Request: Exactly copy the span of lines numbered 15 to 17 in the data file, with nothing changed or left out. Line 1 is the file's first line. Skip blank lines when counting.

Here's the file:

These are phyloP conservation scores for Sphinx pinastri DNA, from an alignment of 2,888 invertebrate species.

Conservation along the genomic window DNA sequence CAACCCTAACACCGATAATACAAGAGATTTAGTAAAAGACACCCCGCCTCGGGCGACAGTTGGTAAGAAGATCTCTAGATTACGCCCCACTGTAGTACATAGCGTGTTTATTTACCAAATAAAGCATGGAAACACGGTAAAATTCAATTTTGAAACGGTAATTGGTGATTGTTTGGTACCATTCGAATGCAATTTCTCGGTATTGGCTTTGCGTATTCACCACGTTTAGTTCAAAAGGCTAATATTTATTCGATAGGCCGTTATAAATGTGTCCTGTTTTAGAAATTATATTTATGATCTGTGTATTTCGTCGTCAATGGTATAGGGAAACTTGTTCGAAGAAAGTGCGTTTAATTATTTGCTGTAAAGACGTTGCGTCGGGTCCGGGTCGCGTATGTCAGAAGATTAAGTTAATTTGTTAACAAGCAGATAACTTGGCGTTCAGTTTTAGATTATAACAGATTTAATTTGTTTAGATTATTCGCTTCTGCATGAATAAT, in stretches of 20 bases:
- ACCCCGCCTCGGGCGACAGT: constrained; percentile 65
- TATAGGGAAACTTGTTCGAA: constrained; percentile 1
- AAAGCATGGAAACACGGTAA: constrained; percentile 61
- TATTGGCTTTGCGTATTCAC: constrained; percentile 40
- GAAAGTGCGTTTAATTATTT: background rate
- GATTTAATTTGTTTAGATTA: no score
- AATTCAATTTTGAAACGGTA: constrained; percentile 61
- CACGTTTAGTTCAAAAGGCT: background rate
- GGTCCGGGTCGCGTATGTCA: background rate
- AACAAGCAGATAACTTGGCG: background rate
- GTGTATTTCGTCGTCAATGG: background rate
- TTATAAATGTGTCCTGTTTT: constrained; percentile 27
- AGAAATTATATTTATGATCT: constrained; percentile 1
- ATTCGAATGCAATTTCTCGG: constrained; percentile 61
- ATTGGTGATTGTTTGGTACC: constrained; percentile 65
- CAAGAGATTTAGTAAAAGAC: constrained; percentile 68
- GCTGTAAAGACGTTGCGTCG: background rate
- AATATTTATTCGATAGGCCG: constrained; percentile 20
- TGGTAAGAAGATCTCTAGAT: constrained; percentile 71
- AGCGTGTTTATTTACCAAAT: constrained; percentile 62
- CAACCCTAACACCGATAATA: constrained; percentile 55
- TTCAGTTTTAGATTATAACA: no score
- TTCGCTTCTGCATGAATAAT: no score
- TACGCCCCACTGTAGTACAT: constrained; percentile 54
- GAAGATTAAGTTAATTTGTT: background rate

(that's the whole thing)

- AGAAATTATATTTATGATCT: constrained; percentile 1
- ATTCGAATGCAATTTCTCGG: constrained; percentile 61
- ATTGGTGATTGTTTGGTACC: constrained; percentile 65